Coconut oil is the latest cure all. Dr. Oz, the Christian Health Network, and other smaller media channels have spotlighted coconut oil segments for various health benefits including heart disease, cancer, Parkinson's, ALS, epilepsy, dementia, schizophrenia, autism, and that it's antibacterial properties helps kill viruses like AIDS and herpes.
The public should be highly suspicious when a single product such as "coconut oil" promises to reduce symptoms and even cure a variety of such complex diseases. Costco now devotes shelf space to coconut oil sales - along with a number of health and wellness sites on eBay for a price tag that ranges between $15-18 a container. Today's "In Your Cart" segment reviews the nutrition facts and scientific data related to heart disease and Alzheimer's to determine just what coconut oil is or isn't good for.
Coconut Oil Ingredients: 100% Unrefined, Organic Extra Virgin Coconut Oil.
Neither the American Heart Association nor the United States 2010 Dietary Guidelines suggest that coconut oil is better for your health than any other saturated fat. As viewers can see, coconut oil is solid at room temperature just like butter, Crisco solid shortening, and other saturated fats. Based on the nutritional data, most researchers conclude that while coconut oil contains no cholesterol (it is a plant, not animal fat) or trans fat, it is very high in saturated fat, the bad fat that raises LDL cholesterol. Coconut oil has some myristic, heart friendly fats - yet it has more lauric, heart unfriendly fatty acids. However it is the unusual combination of myristic and lauric acids, along with coconut plant phytochemicals, that health researchers are focusing on.
While scientific research does suggest that it improves the total HDL (good cholesterol) to LDL (bad cholesterol) ratio, the fact that it raises LDL cholesterol, the hallmark for heart disease, outweighs the positive change in ratio. This means, we need to limit the total calories that come from coconut oil along with all of our other sources of saturated fats such as butter, animal meats, the skin on poultry and high fat dairy products to less than 10% of total calories per day.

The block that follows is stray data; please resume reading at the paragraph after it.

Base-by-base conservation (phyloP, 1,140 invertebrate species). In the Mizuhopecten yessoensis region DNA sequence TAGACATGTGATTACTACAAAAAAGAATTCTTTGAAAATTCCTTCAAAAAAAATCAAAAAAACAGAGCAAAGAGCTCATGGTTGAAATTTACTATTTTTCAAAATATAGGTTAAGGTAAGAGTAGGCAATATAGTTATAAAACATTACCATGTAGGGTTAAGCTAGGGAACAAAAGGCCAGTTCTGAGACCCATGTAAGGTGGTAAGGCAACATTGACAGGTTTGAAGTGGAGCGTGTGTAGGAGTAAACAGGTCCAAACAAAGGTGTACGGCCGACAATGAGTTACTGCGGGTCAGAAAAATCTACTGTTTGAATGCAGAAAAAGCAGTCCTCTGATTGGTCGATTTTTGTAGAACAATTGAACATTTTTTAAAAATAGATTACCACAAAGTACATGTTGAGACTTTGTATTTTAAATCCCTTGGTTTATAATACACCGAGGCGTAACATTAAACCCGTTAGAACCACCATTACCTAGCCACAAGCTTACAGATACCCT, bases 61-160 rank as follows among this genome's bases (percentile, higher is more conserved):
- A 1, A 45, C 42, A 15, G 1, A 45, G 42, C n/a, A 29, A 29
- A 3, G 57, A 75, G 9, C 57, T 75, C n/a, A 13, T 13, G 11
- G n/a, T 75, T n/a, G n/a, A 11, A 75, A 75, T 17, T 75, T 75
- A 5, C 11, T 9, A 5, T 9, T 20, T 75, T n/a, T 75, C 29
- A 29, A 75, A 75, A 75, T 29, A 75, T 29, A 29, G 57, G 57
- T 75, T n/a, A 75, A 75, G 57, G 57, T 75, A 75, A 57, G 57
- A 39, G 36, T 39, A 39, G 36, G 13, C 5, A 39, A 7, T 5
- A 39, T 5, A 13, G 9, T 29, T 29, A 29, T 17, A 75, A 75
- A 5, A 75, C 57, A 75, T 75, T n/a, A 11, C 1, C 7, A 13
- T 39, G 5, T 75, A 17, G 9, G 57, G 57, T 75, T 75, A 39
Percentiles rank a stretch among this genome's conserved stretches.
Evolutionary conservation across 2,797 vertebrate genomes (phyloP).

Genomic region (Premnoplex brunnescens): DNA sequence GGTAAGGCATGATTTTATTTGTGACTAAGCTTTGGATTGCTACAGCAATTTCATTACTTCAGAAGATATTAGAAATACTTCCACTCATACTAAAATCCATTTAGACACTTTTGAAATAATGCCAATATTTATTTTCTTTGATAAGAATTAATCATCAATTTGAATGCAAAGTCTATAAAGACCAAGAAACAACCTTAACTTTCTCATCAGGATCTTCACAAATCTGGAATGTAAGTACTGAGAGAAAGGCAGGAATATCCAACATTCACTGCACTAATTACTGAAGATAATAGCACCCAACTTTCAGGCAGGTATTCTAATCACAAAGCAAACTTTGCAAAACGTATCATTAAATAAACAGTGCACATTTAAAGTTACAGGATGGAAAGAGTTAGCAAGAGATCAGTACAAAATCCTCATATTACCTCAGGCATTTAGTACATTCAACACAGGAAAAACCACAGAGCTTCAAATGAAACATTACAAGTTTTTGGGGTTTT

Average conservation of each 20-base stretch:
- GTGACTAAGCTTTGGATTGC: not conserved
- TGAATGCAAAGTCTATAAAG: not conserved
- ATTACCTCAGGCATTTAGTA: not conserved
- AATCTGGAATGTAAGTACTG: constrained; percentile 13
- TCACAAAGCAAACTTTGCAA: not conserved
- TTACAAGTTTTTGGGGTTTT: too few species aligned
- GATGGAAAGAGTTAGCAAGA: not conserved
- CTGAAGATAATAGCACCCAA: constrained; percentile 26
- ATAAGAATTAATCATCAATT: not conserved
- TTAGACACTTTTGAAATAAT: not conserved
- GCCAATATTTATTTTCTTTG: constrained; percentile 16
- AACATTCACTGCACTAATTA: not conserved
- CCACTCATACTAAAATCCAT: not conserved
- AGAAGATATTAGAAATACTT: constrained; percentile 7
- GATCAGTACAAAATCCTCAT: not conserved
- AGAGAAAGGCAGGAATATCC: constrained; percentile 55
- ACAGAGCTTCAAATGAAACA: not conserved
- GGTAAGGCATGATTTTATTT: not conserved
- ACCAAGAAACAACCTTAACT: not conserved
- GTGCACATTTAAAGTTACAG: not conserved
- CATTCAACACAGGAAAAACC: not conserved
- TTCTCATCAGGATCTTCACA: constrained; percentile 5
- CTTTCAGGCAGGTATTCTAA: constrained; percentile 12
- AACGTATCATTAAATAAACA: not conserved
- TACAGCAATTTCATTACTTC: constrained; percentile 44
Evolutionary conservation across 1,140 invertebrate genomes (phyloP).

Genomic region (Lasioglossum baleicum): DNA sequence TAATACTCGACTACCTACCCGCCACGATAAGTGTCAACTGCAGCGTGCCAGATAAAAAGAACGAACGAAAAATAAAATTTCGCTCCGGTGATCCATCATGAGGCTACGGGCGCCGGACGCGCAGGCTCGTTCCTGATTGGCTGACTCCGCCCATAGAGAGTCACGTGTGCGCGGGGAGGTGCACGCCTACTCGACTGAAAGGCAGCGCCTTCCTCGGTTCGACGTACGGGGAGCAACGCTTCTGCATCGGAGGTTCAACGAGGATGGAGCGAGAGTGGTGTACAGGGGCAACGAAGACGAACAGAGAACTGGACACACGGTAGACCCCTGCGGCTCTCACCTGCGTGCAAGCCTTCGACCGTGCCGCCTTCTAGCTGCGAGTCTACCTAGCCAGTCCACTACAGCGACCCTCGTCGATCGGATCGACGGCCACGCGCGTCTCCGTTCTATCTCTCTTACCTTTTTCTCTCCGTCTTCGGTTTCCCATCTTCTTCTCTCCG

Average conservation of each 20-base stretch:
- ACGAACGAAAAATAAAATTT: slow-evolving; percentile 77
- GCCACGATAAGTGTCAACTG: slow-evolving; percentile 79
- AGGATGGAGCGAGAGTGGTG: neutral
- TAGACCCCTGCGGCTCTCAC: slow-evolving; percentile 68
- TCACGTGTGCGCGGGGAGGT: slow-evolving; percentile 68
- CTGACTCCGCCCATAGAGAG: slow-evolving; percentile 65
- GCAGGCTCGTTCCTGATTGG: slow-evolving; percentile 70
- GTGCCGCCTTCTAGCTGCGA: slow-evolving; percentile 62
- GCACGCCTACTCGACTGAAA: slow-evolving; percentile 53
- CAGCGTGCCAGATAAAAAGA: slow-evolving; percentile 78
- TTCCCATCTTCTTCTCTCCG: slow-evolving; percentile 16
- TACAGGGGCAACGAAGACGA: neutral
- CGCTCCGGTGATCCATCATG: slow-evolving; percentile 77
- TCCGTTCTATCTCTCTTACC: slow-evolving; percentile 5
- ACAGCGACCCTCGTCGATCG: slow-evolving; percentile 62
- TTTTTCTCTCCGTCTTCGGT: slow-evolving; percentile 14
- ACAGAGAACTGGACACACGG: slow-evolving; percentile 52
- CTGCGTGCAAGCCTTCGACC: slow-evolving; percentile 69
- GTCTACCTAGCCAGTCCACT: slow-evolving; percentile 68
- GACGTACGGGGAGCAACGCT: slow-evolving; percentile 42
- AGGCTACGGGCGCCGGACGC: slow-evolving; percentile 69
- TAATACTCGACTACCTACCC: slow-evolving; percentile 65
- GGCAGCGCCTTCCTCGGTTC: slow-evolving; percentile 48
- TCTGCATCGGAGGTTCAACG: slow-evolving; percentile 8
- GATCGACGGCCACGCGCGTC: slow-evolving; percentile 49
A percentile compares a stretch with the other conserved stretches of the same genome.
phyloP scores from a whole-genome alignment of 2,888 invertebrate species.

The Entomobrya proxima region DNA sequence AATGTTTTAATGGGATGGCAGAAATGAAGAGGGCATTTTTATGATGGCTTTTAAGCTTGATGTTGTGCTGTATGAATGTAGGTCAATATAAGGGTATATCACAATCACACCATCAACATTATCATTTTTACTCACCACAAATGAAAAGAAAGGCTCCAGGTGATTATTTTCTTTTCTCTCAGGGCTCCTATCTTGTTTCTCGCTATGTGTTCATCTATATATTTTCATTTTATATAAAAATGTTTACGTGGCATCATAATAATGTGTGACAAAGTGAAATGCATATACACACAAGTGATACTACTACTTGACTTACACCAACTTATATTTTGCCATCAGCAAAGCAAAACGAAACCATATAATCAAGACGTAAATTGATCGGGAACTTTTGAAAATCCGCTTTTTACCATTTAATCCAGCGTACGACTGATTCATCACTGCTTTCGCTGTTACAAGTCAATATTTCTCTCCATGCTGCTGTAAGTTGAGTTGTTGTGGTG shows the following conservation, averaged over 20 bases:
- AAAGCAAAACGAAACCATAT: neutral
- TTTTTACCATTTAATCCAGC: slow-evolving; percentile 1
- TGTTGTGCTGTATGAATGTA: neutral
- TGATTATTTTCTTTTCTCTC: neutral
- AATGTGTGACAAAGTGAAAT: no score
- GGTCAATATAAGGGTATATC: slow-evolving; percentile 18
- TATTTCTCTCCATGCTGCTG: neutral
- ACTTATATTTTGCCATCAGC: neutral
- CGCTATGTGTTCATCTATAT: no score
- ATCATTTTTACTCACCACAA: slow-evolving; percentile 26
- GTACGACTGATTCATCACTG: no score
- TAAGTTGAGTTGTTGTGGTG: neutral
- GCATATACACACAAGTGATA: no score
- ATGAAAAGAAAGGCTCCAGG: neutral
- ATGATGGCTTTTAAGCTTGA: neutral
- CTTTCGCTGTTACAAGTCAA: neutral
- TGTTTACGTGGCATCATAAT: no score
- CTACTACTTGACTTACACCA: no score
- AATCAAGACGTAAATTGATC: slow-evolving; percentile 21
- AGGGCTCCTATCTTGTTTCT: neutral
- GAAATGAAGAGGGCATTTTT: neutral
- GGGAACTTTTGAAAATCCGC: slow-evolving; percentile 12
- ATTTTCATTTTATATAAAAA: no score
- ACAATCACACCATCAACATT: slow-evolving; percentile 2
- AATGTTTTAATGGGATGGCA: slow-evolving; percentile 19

For an individual on a 2000-calorie diet that is 22 grams of saturated fat per day. From a heart health standpoint, many of the coconut oil therapies suggest consuming 1-2 tablespoons of coconut oil 2-3 times/day. According to the CDC, heart disease is the leading cause, resulting in 1 out of every 4 deaths in the United States. Cardiac experts suggest that there is insufficient evidence to date to increase your coconut oil intake beyond the recommended daily saturated fat limit.
Testimonials, not research based on animal or more importantly human studies, have caught the attention of our aging population and any family member who has a loved one suffering from Alzheimer's or dementia. Both victims and family members would try almost anything to improve the mental clarity and prevent the slide in brain function and loss of independence. However, it is important to note that to date, the majority of the "turn around" cases touted in coconut oil testimonials were also on FDA approved medications! This is compounded by the fact that in the earlier to mid stages of Alzheimer's, patients bounce between periods of extreme clarity to confusion and withdrawal. There have been no well-controlled, human studies to date.
Google coconut oil and cancer, diabetes, ALS, schizophrenia, autism, Aids and herpes and you will get many hits that include testimonials, success stories and options to buy this product on line. Yet the bottom line is limit coconut oil along with your other saturated fat intake until further, well-controlled research proves that it is indeed a healthier option.
How does coconut oil taste in food? It's adds a unique nutty and floral flavor, a crisp texture and is relatively inexpensive. It has a higher smoke point which makes it useful for frying and is shelf stable so it doesn't require refrigeration. Other uses include the addition to soaps, make up and skin creams. Maybe one day we will be able to say coconut oil is good for you inside and out but this is not that day.
Courtesy: Sheryl Lozicki is a Registered Dietitian at Mercy Health Saint Mary's and the Director of Nutrition and Wellness.